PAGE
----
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You Make God Happy

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Making God Happy

All of us like to be told that we are doing a good job. I get discouraged if I feel that my work is going unnoticed or unappreciated, and I would be a better boss if I would remember to tell my employees that they are doing well more often. So why don’t I? Because I am too stingy with my “good jobs.” My standards and expectations are too high. People have to work too hard to impress me. This is my problem, not theirs.
However, that is not the case with my sons. I must admit that I am one of those dads who thinks his sons are the best at everything. I constantly tell them how proud I am of them. Why do I do this? Because my love for them is not dependent on their success. My love for them is unconditional.
Today we are going to look at one of the few stories that appear in all four gospels: Matthew, Mark, Luke, and John. In this story, God the Father tells Jesus, His Son, that He is proud of Him. The Holy Spirit makes an appearance in this story too, which is not something that happens often in the Bible.
In Matthew 3:11-14, John the Baptist explains that while he baptizes with water for repentance, someone greater than him is approaching. This exceptional figure, far superior to John, will baptize with the Holy Spirit and fire. He will have the capacity to separate the righteous from the unrighteous, likened to separating wheat from chaff with a winnowing fork. Jesus then arrives at the Jordan River to be baptized by John, who, recognizing Jesus’ superiority, initially objects, feeling unworthy to baptize the Messiah.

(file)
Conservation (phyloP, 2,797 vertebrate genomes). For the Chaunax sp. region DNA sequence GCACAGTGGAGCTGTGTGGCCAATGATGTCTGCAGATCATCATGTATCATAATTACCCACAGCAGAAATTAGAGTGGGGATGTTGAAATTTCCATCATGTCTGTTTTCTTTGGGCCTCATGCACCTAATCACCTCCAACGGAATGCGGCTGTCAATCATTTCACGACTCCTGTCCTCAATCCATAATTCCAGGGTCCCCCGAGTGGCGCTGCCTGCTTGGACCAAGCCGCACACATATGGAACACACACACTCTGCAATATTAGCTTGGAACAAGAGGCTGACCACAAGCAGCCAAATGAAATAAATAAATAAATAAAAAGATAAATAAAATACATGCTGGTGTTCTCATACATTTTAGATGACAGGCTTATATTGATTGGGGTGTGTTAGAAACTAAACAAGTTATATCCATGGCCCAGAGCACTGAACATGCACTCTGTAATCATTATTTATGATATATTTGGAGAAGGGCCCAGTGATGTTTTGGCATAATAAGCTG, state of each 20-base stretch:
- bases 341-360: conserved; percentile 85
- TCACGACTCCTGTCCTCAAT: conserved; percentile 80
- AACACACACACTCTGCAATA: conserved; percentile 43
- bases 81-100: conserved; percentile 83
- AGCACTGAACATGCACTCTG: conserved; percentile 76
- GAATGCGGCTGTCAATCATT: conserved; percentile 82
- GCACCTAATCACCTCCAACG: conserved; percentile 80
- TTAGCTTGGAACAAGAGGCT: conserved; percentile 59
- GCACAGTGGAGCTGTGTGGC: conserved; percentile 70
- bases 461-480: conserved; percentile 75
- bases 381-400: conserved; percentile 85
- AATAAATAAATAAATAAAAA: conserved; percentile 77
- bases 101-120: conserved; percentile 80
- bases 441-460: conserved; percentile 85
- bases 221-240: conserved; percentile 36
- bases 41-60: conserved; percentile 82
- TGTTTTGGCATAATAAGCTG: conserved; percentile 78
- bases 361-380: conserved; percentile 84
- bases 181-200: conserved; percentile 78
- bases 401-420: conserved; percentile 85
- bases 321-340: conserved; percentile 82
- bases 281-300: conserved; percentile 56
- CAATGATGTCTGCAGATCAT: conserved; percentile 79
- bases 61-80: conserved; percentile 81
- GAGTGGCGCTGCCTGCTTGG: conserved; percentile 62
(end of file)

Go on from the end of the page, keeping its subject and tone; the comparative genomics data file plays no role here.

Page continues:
John had just told the people that Jesus was going to be the ultimate baptizer. I imagine John was thinking, “Jesus, you’re embarrassing me! I just told them you’re the Messiah, now you want to be baptized with all of us sinners?”
But Jesus said, “It should be done, for we must carry out all that God requires.”
There were three reasons Jesus needed to be baptized by John:
  1. Prophecy
When we discussed the birth of Jesus, we talked about Jesus’ birth in Bethlehem as fulfillment of a prophecy from the prophet Micah. These two stories include two of the more than 300 prophecies that Jesus fulfilled in His life. It appears that Jesus often knew what He should do because God’s prophets said the Messiah would do them.
Listen! It’s the voice of someone shouting, “Clear the way through the wilderness for the Lord! Make a straight highway through the wasteland for our God! Fill in the valleys, and level the mountains and hills. Straighten the curves, and smooth out the rough places. Then the glory of the Lord will be revealed, and all people will see it together. The Lord has spoken!”
  1. Obedience
Many times, Jesus did what He did because His heavenly Dad told Him to do those things, and Jesus intentionally obeyed His Father’s instructions.
When my sons ask me why I have given them an instruction, I generally try to give them a logical explanation. I want to help them learn to make good decisions, but I also want them to learn to obey even when they don’t understand why I have told them to do something.